Are your friends’ weddings landing you in debt?
With some guests now spending over £1,000 to watch their loved ones get hitched, Closer speaks to two women who say expensive nuptials have taken their toll…
When Georgina Childs RSVPS to yet another wedding, she feels a knot in her stomach. That’s because after attending five big days a year for the past four years, the 30 year old has found herself in £2,000 worth of debt. And now she’s been forced to give up her flat in London and move in with her parents.
The PR manager, from Essex, has recently been a guest at over 20 weddings and 12 hen parties – but the cost of accommodation, gifts, outfits and travel has left her financially crippled.
She says, “I shudder when an invite arrives, but how do you tell your friends their wedding isn’t within your budget? When the invites started arriving this year, I panicked. I was already in my overdraft and had credit card debt from weddings the previous year – there was no way I could pay it all off. So I decided to move back home with my parents in Essex. It felt like a step backwards and I was sad to leave my life in London. But something had to give – I was sick of not having any money.”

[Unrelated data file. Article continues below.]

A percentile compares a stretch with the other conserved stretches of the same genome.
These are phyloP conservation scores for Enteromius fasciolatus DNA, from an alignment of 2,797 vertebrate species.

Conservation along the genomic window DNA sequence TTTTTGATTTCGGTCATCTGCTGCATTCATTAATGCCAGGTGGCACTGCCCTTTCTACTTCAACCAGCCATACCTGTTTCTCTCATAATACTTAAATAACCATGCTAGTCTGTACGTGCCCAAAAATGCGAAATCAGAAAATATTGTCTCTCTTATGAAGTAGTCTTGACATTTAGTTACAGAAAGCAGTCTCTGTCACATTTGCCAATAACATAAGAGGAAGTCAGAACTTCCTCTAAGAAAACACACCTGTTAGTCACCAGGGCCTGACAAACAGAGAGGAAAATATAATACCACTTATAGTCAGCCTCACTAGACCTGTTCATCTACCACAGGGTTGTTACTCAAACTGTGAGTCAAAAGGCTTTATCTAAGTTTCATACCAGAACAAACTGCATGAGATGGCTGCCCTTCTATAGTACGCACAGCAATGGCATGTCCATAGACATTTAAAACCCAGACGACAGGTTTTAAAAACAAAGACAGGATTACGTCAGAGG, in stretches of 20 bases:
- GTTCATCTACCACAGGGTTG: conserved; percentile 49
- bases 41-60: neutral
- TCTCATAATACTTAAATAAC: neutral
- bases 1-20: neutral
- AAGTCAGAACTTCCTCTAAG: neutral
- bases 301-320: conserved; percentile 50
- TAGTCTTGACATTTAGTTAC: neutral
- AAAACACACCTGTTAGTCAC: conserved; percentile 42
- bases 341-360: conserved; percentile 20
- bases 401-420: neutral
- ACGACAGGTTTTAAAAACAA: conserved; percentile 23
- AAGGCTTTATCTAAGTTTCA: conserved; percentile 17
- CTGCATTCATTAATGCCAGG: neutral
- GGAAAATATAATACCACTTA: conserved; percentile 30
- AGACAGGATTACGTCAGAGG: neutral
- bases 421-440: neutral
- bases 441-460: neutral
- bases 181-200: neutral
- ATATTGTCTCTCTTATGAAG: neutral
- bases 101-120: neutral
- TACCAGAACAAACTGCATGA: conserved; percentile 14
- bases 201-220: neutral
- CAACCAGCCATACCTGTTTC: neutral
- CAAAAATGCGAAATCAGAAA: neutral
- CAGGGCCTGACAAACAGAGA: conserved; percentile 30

Shockingly, Georgina’s situation is not unusual. Recent research shows that the average price tag for a guest is now over £1,000 – and double that for weddings abroad. The costs include hotels, wedding gifts, outfits and hen or stag dos. Given that half of UK adults attend at least one wedding a year, it’s no wonder that guests are stretched to their financial limit.
Jasmine Birtles, founder of Moneymagpie.com, says, “Companies sell us the idea that we have to have these big weddings – not to mention the hen parties and stag dos beforehand. It’s no longer a night at the pub, but a whole weekend away. Social media is partly to blame for making us think we need to look like we’re having the most perfect, exciting time. But it’s also a case of couples being selfish and forgetting what weddings are really about – celebrating their love and looking forward to a lifetime together.”
She adds, “The only way to stop this madness is for couples to curb their expectations. And perhaps, if we’re more honest about being unable to shell out money for their big plans, it might bring weddings back down to an affordable level.”
For Georgina, attending weddings started off as fun. She explains, “I went to my first friends’ wedding in 2015 and, as it was a new experience, I went all-out. I got a new outfit and had my hair, nails and make-up done. Overall, it cost me £400.
“Then, in August that year, I was asked to be a bridesmaid. It was such an honour to be chosen, but I soon realised it was even more expensive than being a guest. I’ve since been a bridesmaid seven times.
“Usually, the hen dos are in the UK, but I’ve also been to Spain twice. And you’re always expected to stay in a hotel with the bride the night before the big day.”
Overall, Georgina has spent £6,000 on weddings and another £3,000 on hen dos. After using up all her savings, she soon found herself in debt. Last year, she attended her first wedding abroad, in Italy. She says, “When I saw the location